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Mark 16:9-20

The Strongest Argument Against Mark 16:9-20

The authenticity of Mark 16:9-20 has been the focus of much analysis and discussion over the years among textual critics and Bible scholars. While the academic interest of settling a fine point of textual criticism has been much belabored, it is important to recognize that the verses contain no teaching of significance that is not taught elsewhere. Christ’s post-resurrection appearance to Mary is verified elsewhere (Luke 8:2; John 20:1-18), as is His appearance to the two disciples on the road to Emmaus (Luke 24:35), and His appearance to the eleven apostles (Luke 24:36-43; John 20:19-23). The “Great Commission” is presented by two of the other three Gospel writers (Matthew 28:18-20; Luke 24:46-48), with both belief and baptism elsewhere pinpointed as prerequisites to salvation (Matthew 28:19; Acts 2:38; 22:16; et al.). Luke verifies the ascension twice (Luke 24:51; Acts 1:9). The promise of the signs that were to accompany the apostles’ activities is hinted at by Matthew (28:20), noted by the Hebrews writer (2:3-4), explained in greater detail by John (chapters 14-16; cf. 14:12), and demonstrated by the events of the book of Acts (see McGarvey, 1875, pp. 377-378). So, in one sense, the authenticity of Mark 16:9-20 as it relates to knowing, with certainty, God’s will for our lives is superfluous. [NOTE: For a fuller discussion of the genuinness of Mark 16:9-20, see Miller, 2005.]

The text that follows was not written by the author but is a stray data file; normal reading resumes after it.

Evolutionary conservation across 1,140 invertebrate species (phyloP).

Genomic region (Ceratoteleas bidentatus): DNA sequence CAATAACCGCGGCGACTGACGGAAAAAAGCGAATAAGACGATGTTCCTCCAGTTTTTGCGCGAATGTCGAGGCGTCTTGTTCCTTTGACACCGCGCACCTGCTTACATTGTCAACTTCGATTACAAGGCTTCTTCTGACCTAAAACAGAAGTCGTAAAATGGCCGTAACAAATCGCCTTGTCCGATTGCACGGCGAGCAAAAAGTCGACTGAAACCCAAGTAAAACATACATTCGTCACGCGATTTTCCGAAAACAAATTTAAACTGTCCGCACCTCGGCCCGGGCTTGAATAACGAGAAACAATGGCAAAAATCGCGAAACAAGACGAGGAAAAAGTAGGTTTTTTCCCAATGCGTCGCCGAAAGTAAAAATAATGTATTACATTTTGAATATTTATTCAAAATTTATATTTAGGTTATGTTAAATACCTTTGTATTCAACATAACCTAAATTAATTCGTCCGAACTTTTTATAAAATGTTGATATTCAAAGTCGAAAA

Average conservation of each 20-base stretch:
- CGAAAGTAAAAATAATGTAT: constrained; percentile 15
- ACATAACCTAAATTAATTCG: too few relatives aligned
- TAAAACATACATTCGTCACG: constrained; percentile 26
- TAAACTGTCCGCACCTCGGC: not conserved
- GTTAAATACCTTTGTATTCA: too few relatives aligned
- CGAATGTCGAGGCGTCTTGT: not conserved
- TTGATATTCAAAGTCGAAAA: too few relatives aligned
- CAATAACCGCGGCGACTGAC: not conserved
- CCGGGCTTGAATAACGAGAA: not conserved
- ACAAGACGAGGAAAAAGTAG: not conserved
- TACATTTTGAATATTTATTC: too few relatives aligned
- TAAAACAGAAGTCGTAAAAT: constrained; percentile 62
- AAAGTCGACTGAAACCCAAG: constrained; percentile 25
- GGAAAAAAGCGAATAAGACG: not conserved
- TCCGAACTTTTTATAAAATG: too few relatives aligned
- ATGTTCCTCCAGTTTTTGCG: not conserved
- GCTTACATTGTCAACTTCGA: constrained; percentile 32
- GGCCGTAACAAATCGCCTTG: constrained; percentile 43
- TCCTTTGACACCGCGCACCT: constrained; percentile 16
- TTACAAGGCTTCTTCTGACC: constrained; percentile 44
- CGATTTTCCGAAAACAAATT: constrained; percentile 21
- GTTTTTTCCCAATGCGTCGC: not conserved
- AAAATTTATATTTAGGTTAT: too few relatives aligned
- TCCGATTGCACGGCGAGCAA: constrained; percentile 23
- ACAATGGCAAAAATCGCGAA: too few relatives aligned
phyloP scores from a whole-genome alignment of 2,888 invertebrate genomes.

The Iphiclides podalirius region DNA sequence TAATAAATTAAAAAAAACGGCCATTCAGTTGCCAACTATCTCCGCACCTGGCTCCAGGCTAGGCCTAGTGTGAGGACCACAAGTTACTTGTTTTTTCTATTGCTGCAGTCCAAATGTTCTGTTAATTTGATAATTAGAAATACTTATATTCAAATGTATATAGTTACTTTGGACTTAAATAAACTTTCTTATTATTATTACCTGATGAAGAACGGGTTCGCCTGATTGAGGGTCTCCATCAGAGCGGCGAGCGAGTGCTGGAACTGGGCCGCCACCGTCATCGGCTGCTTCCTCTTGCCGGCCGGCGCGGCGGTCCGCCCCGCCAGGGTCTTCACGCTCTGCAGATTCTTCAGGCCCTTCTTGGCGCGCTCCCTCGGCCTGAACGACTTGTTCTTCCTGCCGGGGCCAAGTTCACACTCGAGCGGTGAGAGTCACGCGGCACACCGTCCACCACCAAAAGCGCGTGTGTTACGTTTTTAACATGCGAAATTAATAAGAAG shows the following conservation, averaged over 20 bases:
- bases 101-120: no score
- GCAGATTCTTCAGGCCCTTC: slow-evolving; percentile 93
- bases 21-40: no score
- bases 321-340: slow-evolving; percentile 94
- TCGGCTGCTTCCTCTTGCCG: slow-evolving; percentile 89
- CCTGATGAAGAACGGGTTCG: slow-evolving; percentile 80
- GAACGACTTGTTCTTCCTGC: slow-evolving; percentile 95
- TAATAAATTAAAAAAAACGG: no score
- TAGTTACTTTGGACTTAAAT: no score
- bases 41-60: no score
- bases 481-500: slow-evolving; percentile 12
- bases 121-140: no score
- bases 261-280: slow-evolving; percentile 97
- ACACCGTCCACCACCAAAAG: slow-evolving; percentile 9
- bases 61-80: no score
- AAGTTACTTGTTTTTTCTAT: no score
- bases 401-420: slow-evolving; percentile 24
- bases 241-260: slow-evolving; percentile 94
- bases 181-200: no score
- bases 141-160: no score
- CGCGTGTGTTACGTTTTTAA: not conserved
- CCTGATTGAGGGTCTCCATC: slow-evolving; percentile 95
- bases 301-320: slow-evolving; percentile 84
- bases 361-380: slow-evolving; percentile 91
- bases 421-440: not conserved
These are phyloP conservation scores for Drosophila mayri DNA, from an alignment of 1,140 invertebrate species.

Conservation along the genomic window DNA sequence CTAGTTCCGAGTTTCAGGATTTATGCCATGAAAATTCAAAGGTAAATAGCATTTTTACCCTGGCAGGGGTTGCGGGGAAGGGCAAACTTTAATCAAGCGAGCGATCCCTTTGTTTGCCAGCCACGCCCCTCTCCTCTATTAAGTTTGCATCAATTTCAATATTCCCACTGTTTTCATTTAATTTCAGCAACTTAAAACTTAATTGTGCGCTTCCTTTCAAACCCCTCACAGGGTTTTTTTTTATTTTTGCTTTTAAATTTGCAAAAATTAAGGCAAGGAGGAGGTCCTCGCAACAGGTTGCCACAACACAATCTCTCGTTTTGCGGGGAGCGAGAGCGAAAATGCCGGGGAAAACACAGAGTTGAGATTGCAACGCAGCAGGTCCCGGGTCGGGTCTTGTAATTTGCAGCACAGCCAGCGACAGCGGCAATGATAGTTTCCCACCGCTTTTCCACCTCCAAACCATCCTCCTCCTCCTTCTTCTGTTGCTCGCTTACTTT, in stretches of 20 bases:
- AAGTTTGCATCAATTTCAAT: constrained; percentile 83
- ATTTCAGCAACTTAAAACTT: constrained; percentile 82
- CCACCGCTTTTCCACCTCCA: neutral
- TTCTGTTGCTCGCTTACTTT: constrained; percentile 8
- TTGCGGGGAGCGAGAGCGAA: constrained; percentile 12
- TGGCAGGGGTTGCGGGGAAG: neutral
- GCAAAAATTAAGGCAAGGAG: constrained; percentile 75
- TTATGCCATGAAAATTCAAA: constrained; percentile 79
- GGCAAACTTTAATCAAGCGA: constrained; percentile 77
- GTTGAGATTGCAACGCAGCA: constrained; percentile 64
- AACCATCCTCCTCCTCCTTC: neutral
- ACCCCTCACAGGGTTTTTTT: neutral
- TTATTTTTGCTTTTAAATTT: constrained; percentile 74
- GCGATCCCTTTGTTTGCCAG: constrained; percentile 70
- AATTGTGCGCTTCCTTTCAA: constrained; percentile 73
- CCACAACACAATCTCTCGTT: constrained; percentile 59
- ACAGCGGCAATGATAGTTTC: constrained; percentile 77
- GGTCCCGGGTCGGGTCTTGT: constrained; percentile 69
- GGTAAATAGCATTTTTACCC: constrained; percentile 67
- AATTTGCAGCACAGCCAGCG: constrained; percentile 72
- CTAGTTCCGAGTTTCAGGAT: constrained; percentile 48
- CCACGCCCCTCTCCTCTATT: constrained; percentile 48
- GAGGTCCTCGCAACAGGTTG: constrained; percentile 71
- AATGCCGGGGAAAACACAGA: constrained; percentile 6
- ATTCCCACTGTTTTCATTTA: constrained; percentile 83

In ascertaining the genuineness of a textual variant, several factors are taken into consideration. The external evidence of age and geographical diversity of Greek manuscripts, ancient versions, and patristic citations are examined. Internal evidence is also weighed, taking into account transcriptional and intrinsic probabilities. The latter criterion centers on the style and vocabulary of the author in the book, as well as the usage of the author elsewhere and in the gospel accounts (cf. Metzger, 1978, pp. 209ff.).

Non-Markan Style?

The most persuasive piece of evidence that prompts some textual scholars to discount Mark 16:9-20 as genuine is the internal evidence. Though the Alands conceded that the “longer Marcan ending” actually “reads an absolutely convincing text” (1987, p. 287), in fact, the internal evidence weighs more heavily than the external evidence in the minds of many of those who support omission of the verses. Observe carefully the following definitive pronouncement of this viewpoint—a pronouncement that simultaneously concedes the strength of the external evidence in favor of the verses: